Stephen Stubbs, Co-Musical Director
StubbsAfter a thirty-year career in Europe, musical director and lutenist Stephen Stubbs recently returned to his native Seattle to establish his new production company, Pacific MusicWorks. The company received rave reviews in the national press for its inaugural production of Monteverdi’s Il ritorno d’Ulisse a patria in March 2009, which was designed and stage-directed by South African artist William Kentridge with the Handspring Puppet Company of South Africa. For Pacific MusicWorks, in 2012, Stubbs will conduct Monteverdi’s 1610 Vespers and Handel’s Il Trionfo del Tempo e del Disinganno, as well as performances of Messiah with the Seattle Symphony Orchestra. With his direction of Stefano Landi’s La Morte d’Orfeo at the 1987 Bruges festival, he began his career as opera director and founded the ensemble Tragicomedia. Stubbs has been invited to direct opera productions in Europe, the U.S., Canada, and Scandinavia. Since 1997, he has co-directed the biennial Boston Early Music Festival opera, and was named permanent artistic co-director in 2003. The Festival’s recordings of Conradi’s Ariadne, Lully’s Thésée, and Lully’s Psyché, have been nominated for Grammy awards in 2005, 2007, and 2008 respectively. In 2011, he co-directs performances of Handel’s Acis and Galatea, Charpentier’s La Descente d’Orphée aux Enfers and Steffani’s Niobe, Regina di Tebe for BEMF. Stephen Stubbs created the ensemble Teatro Lirico, who made their recording début in 1996 with the CD Love and Death in Venice. Their début CD on ECM was a New York Times “pick of the year” for 2006. Stubbs’s solo lute recordings include the music of J. S. Bach, S. L. Weiss, David Kellner, and Jaques St. Luc. With Baroque harpist Maxine Eilander he has recorded Sonate al Pizzico, on the ATMA label. He also appears on ECM with the Dowland Project. To cultivate the singers and players of the next generation he founded an early opera course called the Accademia d’Amore in 1997; it takes place in Seattle every August. He also heads a new program in early music at the Cornish College of the Arts.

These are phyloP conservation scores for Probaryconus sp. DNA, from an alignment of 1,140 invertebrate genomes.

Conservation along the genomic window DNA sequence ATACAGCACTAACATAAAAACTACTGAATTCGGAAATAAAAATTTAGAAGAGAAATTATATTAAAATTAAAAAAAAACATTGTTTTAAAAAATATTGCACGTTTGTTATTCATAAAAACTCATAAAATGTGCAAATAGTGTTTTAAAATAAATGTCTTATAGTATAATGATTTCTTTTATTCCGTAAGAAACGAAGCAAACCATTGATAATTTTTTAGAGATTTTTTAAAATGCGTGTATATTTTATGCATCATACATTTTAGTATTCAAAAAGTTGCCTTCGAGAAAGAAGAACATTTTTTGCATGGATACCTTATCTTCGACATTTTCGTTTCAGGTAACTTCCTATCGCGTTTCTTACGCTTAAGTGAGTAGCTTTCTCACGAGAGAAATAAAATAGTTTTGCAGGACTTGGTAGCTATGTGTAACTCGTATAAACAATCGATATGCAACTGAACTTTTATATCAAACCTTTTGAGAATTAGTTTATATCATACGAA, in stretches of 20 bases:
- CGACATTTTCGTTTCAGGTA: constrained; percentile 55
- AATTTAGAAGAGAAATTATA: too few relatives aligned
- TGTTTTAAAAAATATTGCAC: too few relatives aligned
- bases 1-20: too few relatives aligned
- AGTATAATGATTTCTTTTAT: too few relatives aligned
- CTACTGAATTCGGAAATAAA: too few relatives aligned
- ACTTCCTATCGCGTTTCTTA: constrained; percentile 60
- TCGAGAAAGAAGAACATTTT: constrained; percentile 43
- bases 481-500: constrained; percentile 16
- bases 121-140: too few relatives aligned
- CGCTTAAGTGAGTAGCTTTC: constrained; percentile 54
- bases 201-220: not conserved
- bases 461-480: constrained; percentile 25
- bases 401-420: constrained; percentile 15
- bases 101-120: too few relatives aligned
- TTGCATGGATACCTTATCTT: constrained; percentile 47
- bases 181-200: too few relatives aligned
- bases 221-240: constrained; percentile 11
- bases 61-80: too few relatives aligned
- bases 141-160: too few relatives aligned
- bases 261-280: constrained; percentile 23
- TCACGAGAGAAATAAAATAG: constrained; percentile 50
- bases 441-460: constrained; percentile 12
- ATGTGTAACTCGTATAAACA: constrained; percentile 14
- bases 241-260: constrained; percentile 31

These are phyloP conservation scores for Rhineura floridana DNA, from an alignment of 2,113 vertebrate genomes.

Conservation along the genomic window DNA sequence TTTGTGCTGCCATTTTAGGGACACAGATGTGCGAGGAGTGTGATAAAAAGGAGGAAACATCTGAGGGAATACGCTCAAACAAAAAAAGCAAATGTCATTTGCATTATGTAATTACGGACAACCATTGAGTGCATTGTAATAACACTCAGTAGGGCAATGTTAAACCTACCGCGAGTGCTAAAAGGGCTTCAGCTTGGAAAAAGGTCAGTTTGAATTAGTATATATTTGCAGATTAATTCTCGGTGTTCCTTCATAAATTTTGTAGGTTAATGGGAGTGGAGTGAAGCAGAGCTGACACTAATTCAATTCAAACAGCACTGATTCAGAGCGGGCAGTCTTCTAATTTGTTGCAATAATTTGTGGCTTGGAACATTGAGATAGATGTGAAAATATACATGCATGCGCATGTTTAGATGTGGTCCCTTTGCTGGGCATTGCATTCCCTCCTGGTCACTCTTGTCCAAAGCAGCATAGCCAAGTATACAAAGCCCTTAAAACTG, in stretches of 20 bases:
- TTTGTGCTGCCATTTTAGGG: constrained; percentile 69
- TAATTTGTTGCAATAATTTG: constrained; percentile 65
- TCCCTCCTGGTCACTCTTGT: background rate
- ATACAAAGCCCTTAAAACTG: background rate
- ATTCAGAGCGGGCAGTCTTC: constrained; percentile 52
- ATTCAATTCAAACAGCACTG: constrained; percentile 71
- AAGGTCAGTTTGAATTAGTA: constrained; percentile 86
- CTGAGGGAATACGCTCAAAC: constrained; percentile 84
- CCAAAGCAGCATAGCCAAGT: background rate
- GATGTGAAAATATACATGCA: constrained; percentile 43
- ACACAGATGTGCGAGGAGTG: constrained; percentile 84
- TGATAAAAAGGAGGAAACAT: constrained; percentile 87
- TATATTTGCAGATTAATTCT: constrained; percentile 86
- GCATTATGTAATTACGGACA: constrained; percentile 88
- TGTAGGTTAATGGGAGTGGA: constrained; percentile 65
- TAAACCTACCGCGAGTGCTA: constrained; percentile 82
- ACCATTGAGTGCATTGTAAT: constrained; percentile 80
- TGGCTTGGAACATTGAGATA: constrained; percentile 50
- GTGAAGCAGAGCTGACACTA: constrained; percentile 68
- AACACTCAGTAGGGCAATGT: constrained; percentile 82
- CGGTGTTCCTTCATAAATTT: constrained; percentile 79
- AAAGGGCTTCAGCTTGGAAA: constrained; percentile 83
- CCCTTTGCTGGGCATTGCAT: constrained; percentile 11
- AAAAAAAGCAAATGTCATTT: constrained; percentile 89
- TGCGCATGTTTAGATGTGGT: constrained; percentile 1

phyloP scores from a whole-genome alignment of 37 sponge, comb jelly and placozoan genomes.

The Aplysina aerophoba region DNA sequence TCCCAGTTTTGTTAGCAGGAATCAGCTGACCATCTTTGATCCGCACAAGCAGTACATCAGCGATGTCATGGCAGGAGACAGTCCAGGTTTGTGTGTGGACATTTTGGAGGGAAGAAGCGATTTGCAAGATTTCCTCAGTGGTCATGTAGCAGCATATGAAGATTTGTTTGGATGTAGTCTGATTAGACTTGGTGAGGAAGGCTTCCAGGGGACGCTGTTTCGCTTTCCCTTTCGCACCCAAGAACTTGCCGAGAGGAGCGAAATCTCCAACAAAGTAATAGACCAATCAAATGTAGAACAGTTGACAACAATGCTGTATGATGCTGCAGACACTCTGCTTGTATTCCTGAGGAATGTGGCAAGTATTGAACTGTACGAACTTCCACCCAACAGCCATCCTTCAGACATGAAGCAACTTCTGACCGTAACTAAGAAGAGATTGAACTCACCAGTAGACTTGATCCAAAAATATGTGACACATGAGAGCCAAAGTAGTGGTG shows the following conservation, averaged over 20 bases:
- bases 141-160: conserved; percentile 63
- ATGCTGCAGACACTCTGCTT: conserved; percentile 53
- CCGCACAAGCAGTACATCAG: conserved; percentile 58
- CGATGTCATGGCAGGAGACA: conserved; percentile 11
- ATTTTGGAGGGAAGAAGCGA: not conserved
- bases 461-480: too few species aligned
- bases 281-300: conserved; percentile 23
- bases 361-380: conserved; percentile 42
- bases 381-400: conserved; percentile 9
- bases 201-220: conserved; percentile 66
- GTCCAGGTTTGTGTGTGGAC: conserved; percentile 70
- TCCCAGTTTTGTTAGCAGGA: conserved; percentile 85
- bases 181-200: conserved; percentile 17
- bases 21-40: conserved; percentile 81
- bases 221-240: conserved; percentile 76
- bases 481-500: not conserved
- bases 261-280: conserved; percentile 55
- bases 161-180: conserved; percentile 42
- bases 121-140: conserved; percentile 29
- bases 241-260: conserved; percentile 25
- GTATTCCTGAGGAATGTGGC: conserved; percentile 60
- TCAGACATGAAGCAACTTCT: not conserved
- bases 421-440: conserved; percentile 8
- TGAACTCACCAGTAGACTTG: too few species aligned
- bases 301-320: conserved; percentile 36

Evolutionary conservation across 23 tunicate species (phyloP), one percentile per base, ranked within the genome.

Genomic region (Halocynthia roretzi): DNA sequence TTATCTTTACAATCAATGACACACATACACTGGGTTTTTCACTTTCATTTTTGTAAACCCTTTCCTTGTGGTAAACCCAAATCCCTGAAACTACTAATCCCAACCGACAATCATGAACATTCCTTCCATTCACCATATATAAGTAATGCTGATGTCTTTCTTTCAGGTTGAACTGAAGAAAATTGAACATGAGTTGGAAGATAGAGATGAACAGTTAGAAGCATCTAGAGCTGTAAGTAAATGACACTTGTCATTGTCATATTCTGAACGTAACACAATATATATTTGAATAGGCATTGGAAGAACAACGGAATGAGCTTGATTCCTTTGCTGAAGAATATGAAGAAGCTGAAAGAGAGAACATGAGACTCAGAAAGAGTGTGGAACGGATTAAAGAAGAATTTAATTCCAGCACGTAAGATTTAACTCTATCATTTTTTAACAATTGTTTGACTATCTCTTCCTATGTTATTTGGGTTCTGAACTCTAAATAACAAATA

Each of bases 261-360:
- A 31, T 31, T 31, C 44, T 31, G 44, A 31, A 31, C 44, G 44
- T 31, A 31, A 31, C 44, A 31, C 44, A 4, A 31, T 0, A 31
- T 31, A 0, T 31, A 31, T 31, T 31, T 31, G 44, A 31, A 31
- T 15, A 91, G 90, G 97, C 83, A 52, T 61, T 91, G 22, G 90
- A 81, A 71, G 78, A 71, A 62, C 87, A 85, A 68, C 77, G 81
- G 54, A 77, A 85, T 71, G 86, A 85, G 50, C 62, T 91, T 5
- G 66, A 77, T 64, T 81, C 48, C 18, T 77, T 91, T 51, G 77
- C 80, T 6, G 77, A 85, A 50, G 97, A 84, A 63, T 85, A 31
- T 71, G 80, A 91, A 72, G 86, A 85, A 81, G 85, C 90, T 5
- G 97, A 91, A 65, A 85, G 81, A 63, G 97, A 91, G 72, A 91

Gilbert Blin, Stage Director